Research Feature: A Graduate Student's Perspective on 7th International Symposium for Subsurface Microbiology (ISSM)

Ellen Swogger, a PhD student in environmental engineering, just returned from the 7th Annual International Symposium for Subsurface Microbiology. The meeting was held November 16-21, 2008, in Shizuoka, Japan. In this short Web interview, Ellen describes some of the highlights from her trip.

How did you get the chance to attend the meeting?

The society that sponsored the meeting, the International Society for Subsurface Microbiology, offered student travel grants and the Subsurface Biosphere Initiative offered to cover additional costs beyond the amount supported by ISSM. My advisor, Lew Semprini, suggested I submit an abstract and apply for a travel grant. I didn’t end up receiving an ISSM award, but through ISSM I was later contacted by another group, the Consortium for Ocean Leadership, which was also offering travel awards to the meeting. 

Another OSU student, Olivia Mason in Oceanography, did receive an ISSM grant. Olivia sent her poster, but in the end was not able to attend herself, so I was the only student from OSU. Professor Rick Colwell (Oceanography) was also there; he is the president-elect of ISSM and chaired the session on Petroleum and Gas Hydrates and gave an oral presentation on TCE cometabolism by methane oxidizing bacteria.

Ellen Swogger and other researchers at a Japanese Tea House.
Ellen Swogger (far right) and other ISSM researchers in a tea house in Shizuoka, Japan.

What was it like traveling to Japan and attending an international meeting?

I flew to Tokyo and took a two-hour bullet train ride south to Shizuoka, the city where the meeting was held. The landscape was really lush and green and part of the train ride went along the coast. My biggest taste of Japanese culture came from a day-long field trip around Shizuoka. We went to different shrines, an art museum and had tea in a Japanese tea house and garden.

The meeting was international but small – there were only about 220 attendees. That meant that there was a chance to have conversations with a lot of the group. The poster sessions were in the evenings and the small size of the meeting meant that people with a lot of different backgrounds came to see my poster – not just people within my specialty area. One thing that was impressive was to see so many people presenting in a different language. The language of the meeting was English but there were a lot of researchers from Japan and many other countries. It made me feel like I should never feel nervous to give another oral presentation – at least I get to speak in my native language!

You presented a poster at the meeting. What was your poster about and what types of feedback did you receive? 

My poster was about ammonia oxidation, one step in the sequence of reactions used to remove nitrogen from waste water. I studied a type of bacteria, called Nitrosomonas europaea, and how its ability to oxidize ammonia is inhibited by a chemical compound called phenol. I found that there was less inhibition of ammonia oxidation when the cells were grown in a dense cluster of cells called a biofilm, than when they were grown as free-floating, individual cells.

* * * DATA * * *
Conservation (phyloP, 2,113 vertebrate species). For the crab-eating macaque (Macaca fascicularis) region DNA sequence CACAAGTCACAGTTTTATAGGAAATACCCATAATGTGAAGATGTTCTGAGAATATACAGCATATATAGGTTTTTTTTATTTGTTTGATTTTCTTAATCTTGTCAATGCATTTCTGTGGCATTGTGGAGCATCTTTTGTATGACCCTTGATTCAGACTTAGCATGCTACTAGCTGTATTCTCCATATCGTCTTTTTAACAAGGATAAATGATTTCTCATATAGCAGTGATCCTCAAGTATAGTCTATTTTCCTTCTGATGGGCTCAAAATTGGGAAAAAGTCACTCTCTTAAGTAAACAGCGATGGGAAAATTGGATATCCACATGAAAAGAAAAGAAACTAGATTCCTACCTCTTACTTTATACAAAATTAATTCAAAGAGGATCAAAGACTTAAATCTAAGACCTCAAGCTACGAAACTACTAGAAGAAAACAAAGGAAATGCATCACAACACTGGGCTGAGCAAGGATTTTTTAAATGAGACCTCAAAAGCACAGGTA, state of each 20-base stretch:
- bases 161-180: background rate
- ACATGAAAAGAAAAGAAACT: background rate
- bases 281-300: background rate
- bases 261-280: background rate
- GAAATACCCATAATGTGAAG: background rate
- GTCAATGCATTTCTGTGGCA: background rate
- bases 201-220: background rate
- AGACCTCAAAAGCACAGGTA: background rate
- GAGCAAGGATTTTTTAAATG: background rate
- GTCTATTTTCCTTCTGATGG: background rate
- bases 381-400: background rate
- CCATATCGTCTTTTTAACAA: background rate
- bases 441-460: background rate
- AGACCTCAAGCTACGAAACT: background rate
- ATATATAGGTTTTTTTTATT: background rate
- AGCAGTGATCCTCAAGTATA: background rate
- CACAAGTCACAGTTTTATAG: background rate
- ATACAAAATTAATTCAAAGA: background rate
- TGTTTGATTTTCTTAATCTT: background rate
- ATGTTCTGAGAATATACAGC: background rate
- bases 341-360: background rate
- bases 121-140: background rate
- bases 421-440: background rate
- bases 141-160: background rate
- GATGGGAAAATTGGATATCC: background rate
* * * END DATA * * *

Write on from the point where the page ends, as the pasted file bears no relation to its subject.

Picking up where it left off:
My research is part of a larger project at OSU that is trying to develop a biosensor, a microbial cell that would produce a fluorescent or other type of signal, when contaminants are encountered in waste water. The overall goal of the project is to increase the efficiency of waste water treatment plants with early detection of toxic contaminants. The people who visited my poster showed a lot of interest in the idea of a biosensor and several shared ideas of different techniques for labeling the microorganism. I also had a few researchers stop by my poster who had a lot of expertise with one of the research methods I used, qPCR. They gave me feedback that will help me interpret my results.

What new research areas did you see and what sessions did you particularly enjoy?

I saw a lot of interesting presentations on new technologies, such as molecular methods, drilling techniques and new microscopy techniques, which are allowing researchers to look at cells in extreme environments. It is difficult to study organisms that are living at great depths underground or in other remote locations. There was a lot of discussion about ways to take samples in heterogeneous subsurface environments, and of methods to study the interactions and activities of cells in extreme conditions.

I am interested in groundwater remediation so I also enjoyed the aquifer sessions, which focused on microbe interactions with both organic and metal contaminants. The presenters in these sessions were from many different countries and they were chaired by researchers from Japan and Germany. There were also presentations from researchers at the US Geological Survey and the Joint Genome Institute, and it was great to hear about some of the applied research in government labs that focuses on groundwater remediation and genomics of subsurface communities. Other interesting research that was presented focused on CO2 sequestration, which related to the recent Fall seminar series here at OSU on geologic carbon sequestration.

For more information about the meeting or Ellen's research, contact Ellen at